Tips for Freelancers
WORDS // EMILY POULIN & JESSICA BILLS
Tips from graphic designer, Emily Poulin:
Be honest with clients and yourself about timelines. Don't over promise or put yourself in a difficult spot. No one wins in that situation.
Say no! There are other designers besides you in the world -- if you're not a good fit or don't have time/ interest it is perfectly okay to bow out. This is really hard at first but gets easier, giving more time for projects you really want.
Charge enough that you feel respected, but not too much that you feel nervous.
People always ask me what I charge and there's never an easy answer. I truly love what I do and so I often charge lower than I should because I'm excited for an opportunity to practice and make cool stuff! However, I've definitely charged too little before and felt like I was getting taken advantage of. Charge however much makes you feel like your time is valued and makes you willing to give up your free time to pursue someone else's vision.
I've definitely received huge projects and procrastinated until the last week because I was too overwhelmed to know where to start. I've created a system now, more of a habit, to start initial sketches while watching TV or listening to a podcast -- something to entertain myself and take the pressure off of JUST SKETCHING. It gives a secondary nature to creating, allowing room for mistakes, and helps chip away at the project. I usually find after that process that I'm in a better place to tackle the project and have better direction.
Set aside time every night to practice or do client work. I work full time so when I come home I'm apt to sit at home and relax. However, I've blocked out a good hour or two of my night to either practice or work on projects. If, after two hours, I want to continue, I do, but I require myself to create every night. Some nights are really awful, and I question my talent and passion, but some nights are incredible and I make really cool stuff!
It also helps to have a designated space to do your work: desk,kitchen table, or the floor in my case because my room is too small! But it mentally prepares you for what you should be doing and helps focus you.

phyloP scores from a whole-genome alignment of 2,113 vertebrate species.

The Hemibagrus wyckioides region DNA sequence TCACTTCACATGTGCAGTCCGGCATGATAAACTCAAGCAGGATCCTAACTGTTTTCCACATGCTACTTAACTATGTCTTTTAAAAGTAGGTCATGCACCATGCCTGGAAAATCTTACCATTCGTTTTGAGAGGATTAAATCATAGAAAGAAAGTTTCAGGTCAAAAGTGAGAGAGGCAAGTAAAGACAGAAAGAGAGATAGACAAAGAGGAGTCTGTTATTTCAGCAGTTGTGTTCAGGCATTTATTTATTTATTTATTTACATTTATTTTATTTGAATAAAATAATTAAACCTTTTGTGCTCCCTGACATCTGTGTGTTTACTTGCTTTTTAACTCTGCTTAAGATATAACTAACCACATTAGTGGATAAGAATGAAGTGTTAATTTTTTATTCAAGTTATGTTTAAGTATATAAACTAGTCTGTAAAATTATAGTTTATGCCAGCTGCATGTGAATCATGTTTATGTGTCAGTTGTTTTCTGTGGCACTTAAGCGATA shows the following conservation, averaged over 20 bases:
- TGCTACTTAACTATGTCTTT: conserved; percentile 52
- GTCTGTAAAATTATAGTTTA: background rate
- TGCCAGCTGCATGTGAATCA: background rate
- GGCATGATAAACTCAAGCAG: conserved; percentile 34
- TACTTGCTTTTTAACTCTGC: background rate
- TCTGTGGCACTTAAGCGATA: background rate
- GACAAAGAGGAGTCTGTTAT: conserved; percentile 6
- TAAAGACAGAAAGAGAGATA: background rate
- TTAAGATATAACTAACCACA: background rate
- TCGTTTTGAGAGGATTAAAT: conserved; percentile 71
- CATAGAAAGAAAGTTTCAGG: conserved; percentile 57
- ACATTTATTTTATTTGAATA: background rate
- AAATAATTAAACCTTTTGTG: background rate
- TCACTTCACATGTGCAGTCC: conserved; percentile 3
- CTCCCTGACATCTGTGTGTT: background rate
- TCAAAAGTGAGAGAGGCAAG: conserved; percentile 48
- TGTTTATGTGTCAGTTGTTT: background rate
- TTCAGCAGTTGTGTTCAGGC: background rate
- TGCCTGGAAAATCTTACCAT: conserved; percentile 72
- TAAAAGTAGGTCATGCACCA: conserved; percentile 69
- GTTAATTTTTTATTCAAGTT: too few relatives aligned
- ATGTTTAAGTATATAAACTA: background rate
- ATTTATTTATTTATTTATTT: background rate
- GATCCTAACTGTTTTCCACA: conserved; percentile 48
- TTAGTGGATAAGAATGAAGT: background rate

Tips from photographer, Jessica Bills:
You are your own boss (and good bosses manage their employees well).
One of the hardest things in being a freelancer is time management. I literally have created a system of motivation to trick myself into working when I don’t want to. It’s not that I don’t love photographing people, it’s the sitting down and editing 4 weddings within 2 weeks that kills my extroverted self. So I go to places alone when it’s crunch time; coffee shops, diners, etc. (I even went to a hotel lobby.)
Working around people in fun settings helps a ton and suits my personality. You have to know what works for yourself. I need fun, nature, or food to either be a bribe or a facilitator of me getting work done when I’m fried or unfocused.
Hold on to friends with similar aspirations.
Eat with them, share with them, and edit sitting next to them. I can’t tell you how many times I’ve edited a photo, in what seems like, twenty different ways and the only way I move on is by asking a fellow photographer what they think. Creative people need creative people. They provide encouragement, challenges, motivation, and collaboration, which is such a game changer.
Lie to yourself about when projects are due.
In my planner, I set out to get projects done in half the time I tell my clients. Part of that is so when I’m in final draft mode I can really perfect things. The other part is in case other things come up, I’ve given myself extra time and that is gift from above.
(Also, I'm a natural procrastinator. So that goes back to knowing yourself, the good and the bad, and being a good boss of yourself.)
You create more creative magic when clients become friends.
When one of my best friends was getting married I wanted to tell the photographer all the things that made that day unique from the other weddings he shoots. And that really changed my perspective with my clients. I’m mostly hired to do moment stuff - weddings, engagements, and portraits. So if my clients were my friends I would know all the more what made that moment unique to them. Get to know them, care for them, and then serve them. And I promise, when you care for them as you would a friend, your creativity will soar.
Always strive to exceed expectations.
- If you tell your client you are giving them 100 photos, give an extra 20 that turned out great.
- If you tell them you’ll have it done in a week, send them a day early.
- Do little things or bigger things to be impressive.
- It’s not lying, it’s just not being too entitled to be lazy.
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LETTERING // SAM PALENCIA | PHOTO //MARISS EANES